Since only one aircraft could fly in each band, more sections allowed more aircraft to fly at the same time, which would increase the efficiency of air traffic and ease flight delays, it said.

"It is also one of our efforts to come into line with international practice," the commission said in a press release.

Most nations, except Russia, Mongolia, the Democratic People's Republic of Korea and some African countries, had adopted similar restrictions.

The amended code issued by the State Council and the CPC Central Military Commission will take effect on Nov. 22.

According to General Administration of Civil Aviation of China, Chinese airlines operated 1,336 scheduled routes -- 1,068 domestic and 268 international routes -- at the end of 2006 and the number is expected to increase.

Chinese airlines are the target of a rising number of complaints about frequent delays, especially in busy terminals like Beijing and Shanghai.
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Old October 31st, 2007, 07:32 PM   #335
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Air China says 3Q net profit drops 27 percent due to 2006 sale of stake in Dragonair
31 October 2007

SHANGHAI, China (AP) - Chinese flag carrier Air China said Wednesday its third quarter net profit fell 27 percent compared with the year before due to the sale of its stake in Dragonair.

The most recent quarter suffered in comparison to a year ago due to the inclusion in third-quarter 2006 net profit of a 1.84 billion yuan ($246 million) gain from the sale of the airline's stake in Hong Kong Dragon Airlines, Air China said in a report posted on the Web site of the Hong Kong Stock Exchange.

Unaudited net profit, based on Chinese accounting standards, fell to 2.2 billion yuan ($293 million) in the July-September period from 2.98 billion yuan in third quarter 2006, the airline said.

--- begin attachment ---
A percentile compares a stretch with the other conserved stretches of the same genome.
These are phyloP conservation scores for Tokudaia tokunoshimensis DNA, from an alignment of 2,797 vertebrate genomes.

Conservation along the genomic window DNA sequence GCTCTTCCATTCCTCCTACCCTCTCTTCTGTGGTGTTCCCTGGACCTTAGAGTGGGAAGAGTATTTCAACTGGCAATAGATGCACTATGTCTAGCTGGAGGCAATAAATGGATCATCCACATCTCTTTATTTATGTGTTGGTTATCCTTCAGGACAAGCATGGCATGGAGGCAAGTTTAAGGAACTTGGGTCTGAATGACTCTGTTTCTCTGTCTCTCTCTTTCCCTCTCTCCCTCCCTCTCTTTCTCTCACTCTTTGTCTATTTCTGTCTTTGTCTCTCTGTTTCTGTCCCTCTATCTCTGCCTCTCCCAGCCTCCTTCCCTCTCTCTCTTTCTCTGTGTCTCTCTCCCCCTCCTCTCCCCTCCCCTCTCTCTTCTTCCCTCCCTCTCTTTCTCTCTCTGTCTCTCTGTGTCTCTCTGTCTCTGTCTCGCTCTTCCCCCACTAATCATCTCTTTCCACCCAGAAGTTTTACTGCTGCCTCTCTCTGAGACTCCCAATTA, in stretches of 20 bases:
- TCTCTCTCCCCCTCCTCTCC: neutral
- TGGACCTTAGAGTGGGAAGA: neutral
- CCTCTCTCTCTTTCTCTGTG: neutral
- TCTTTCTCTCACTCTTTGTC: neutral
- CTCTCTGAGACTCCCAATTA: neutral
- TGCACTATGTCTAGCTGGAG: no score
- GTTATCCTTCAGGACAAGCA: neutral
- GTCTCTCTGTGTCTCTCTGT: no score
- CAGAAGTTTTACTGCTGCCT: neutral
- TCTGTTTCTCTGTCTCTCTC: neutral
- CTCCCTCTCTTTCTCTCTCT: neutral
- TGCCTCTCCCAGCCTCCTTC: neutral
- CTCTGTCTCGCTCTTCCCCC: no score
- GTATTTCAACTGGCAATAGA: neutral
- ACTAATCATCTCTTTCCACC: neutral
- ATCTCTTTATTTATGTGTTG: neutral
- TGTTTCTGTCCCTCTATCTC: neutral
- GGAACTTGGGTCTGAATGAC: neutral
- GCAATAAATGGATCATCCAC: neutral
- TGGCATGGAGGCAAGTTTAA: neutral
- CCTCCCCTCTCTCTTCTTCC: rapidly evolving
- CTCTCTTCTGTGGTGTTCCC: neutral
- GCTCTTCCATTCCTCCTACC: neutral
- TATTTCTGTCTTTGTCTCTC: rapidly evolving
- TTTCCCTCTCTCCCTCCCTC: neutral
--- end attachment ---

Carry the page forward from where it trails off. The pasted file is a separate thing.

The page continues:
Excluding the 2006 investment return from the Dragonair sale, third quarter net profit would have risen 93 percent from the same period last year, it said.

Revenue climbed 11 percent to 14.5 billion yuan ($1.94 billion) from 13 billion yuan in third quarter 2006.
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Old November 1st, 2007, 12:02 PM   #336
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Air China says plans to sell up to 400 mln shares

HONG KONG, Oct 31 (Reuters) - Air China plans to sell up to 400 million additional shares on domestic markets to help bankroll the carrier's purchase of 30 Boeing Co and 24 Airbus aircraft.

The Chinese airline said on Wednesday it had decided to sell the yuan-denominated A shares, which are not available to most foreign investors, amounting to 5.1 percent of its existing A-share capital, to be listed in Shanghai.

The firm, which is also listed in Hong Kong, did not say how much it hoped to raise. But it added in a statement that about 1.5 billion yuan ($201 million) of the share sale proceeds would go towards replenishing working capital.

Air China has previously disclosed details of the Airbus and Boeing plane purchases, which include B787s and 737s, and A320s.

The share offering awaits government and shareholder approval.
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Old November 5th, 2007, 01:19 PM   #337